Being an insanely huge introvert, I never liked the idea of going to bars. Well, that and living under a self-imposed rock whereby alcohol was the devil, but that’s beside the point. I’m almost twenty-five years old, have become the best of chums with porters and stouts, and am more than open to catching a nice drink with good friends.
But bars. Bars still cross some kind of a line for me. When I can sit down at a booth I know it’s going to be a good night. The worst that’s ever happened is a drunken guy stumbling to sit next to me and a girlfriend of mine, and with all the air of someone on the hunt apologized profusely for not having our Facebook information and just not “knowing”. Knowing what, he couldn’t say, but “I just don’t know, man!” was the gist of the conversation. And that’s fine with me, because to be honest I feel the same way going into bars. I don’t know how to walk the walk, I don’t know how to talk loud enough; put plainly, I just don’t know how to socialize in bars.
That’s the introvert in me. The asexual in me has a similar—yet more nuanced—excuse for avoiding seedy booze houses. Chief among those reasons is the dancing. I hate dancing. I’ve never been good at it, and being mentally separated from my body from ages twelve to twenty-two left me horribly unequipped to move my body seductively, let alone to the beat of the music. Growing up I didn’t feel comfortable dancing the “girly” way, but now that I’ve been medically transitioning for almost two years I don’t feel comfortable dancing in a “manly” way, either, because it’s just all sexual.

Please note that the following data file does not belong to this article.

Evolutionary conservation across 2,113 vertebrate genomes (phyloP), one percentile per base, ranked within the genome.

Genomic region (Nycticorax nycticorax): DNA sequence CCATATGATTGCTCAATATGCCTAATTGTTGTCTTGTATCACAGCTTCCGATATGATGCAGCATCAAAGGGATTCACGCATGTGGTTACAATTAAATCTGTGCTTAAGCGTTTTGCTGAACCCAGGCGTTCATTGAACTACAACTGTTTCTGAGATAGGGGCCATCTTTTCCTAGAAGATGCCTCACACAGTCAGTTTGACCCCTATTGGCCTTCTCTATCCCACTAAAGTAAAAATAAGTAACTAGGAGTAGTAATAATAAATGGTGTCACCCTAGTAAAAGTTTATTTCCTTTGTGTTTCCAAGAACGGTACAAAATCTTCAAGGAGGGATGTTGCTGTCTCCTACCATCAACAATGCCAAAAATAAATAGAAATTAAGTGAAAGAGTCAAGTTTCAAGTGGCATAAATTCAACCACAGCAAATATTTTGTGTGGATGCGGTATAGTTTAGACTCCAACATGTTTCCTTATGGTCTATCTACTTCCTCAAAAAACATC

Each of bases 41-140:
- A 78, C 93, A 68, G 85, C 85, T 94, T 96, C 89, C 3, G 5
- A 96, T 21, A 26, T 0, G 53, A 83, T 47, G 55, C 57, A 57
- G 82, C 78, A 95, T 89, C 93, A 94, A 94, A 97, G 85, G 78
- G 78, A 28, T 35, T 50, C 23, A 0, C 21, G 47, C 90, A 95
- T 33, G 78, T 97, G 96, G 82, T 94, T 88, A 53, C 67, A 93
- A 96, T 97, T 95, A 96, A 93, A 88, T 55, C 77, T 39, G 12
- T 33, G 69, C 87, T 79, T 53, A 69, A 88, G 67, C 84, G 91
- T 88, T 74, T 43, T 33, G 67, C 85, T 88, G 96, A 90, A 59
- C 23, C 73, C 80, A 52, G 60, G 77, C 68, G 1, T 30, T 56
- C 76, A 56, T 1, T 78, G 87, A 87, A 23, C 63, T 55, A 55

My attempts to shatter this myth have gone horribly awry. One eventful Sunday culminated in two different young women hitting on me; the first one made ignorant remarks about my gender identity and asexual orientation, while the other proceeded to hunt me down on the dance floor. I was leaning against the bar—much more within my comfort zone—and she comes and shatters it by getting in my bubble, grabbing my proverbial (and non-existent) family jewels, and falling wetly on my neck.
I’ve basically written off bars since this event. But specifically I’m becoming increasingly uncomfortable with, of all things, gay bars. Any LGBTQIA friendly bars, at least where I’m currently living, are pretty crappy. Again I say: seedy booze houses. In respecting myself and my asexual identity, I’ve promised myself to avoid these unless I feel up to fending off unwanted drama and sexual attention. Ain’t nobody, not even this twinkish demisexual, got time for that.